The SLD products I’ll be talking about today are their Chairman’s Reserve Forgotten Cask and Admiral Rodney HMS Princessa.

SLD’s Admiral Rodney range is made up of rum purely from their McMillan Coffey still. Admiral Rodney was an English admiral who famously “broke the line” and beat the French fleet at the Battle of the Saintes in 1782. The HMS Princessa was one of the first ships to engage in a battle with the French.

This is a blend of medium and heavy column-distilled rum. They’re aged for five to seven years in ex-bourbon casks, then spend an additional two years in ex-port casks. Thanks again to The Cocktail Wonk and SLD’s website for supplying the information.

Admiral Rodney HMS Princessa – Review

40% ABV. £49.25 from The Whisky Exchange. $59.99 from K&L Wines.

Color: Maroon.

On the nose: Initially lush, with aromas of berries and red fruits brought by the ex-port cask influence. At the front is a big and quick slap of ethanol. After that are light and thin aromas of red currants, raisins, dried dates, honey, and ripe plums. A bit of turpentine, leather and acetone come out after. But they’re quickly followed up by muscovado sugar, crème brûlée, vanilla caramel, and more honey.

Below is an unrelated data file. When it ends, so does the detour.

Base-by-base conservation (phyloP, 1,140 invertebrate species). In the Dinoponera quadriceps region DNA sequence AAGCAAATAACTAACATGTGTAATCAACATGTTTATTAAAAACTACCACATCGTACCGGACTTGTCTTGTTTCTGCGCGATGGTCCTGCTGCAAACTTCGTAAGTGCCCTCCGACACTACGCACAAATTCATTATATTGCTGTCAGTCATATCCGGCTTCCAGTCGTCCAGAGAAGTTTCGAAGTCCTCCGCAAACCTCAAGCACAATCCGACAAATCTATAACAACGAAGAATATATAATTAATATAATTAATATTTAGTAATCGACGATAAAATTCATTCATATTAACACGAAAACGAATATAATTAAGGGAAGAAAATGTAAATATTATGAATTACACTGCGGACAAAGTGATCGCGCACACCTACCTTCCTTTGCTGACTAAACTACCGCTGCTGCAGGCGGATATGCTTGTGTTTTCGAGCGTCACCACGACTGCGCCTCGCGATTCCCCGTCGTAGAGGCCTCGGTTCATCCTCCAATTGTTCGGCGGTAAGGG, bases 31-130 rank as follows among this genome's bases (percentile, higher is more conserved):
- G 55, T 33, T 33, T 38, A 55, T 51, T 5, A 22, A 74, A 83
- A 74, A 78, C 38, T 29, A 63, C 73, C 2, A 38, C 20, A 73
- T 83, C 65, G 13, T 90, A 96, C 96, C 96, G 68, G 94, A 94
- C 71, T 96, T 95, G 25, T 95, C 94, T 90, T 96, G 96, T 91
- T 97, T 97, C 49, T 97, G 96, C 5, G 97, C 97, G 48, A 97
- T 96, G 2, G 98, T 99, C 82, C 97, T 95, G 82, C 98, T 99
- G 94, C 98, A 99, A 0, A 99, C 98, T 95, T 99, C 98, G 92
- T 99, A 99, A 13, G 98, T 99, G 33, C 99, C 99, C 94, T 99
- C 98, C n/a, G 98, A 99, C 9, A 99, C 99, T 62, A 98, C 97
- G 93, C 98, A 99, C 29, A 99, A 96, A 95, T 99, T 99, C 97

In the mouth: Initially, this is a lot sweeter than on the nose. The fruitiness is also much livelier and shows more body, but the flavors quickly fall off while ending with a more round texture. In this fallen-apart mouth texture, I get the same confectionery notes from the nose. Muscovado sugar, crème brûlée, vanilla caramel, and honey. In-between is also an off taste of something I can’t pinpoint. An image of rubber gloves comes to mind, but it’s diluted and brief.


Thin and inconsistent aromas on the nose, but it holds itself together much longer than in the mouth. In the mouth, it’s much more expressive. But I feel like showing that much spirit from the start took away its vigor much faster.

If you’re not paying attention to this one, you may not pick up the off taste I’m talking about. In conclusion, this makes for an easy drink. Anyone who prefers drams like The Glenfiddich 15 Year Old will surely appreciate this.

In my opinion, the price is a little prohibitive. I don’t find this to be worth it at either of the prices shared above. Maybe if the ABV was increased to 46% I’d find this more enjoyable and worth it. The only reason I bought this was due to how rare it is to encounter well-aged pure column-distilled rum from former British colonies in the Caribbean. The only other regular expression of a rum I can think of is Antigua’s English Harbour 5.

Score: 4/10

(5/10 if the price isn’t considered)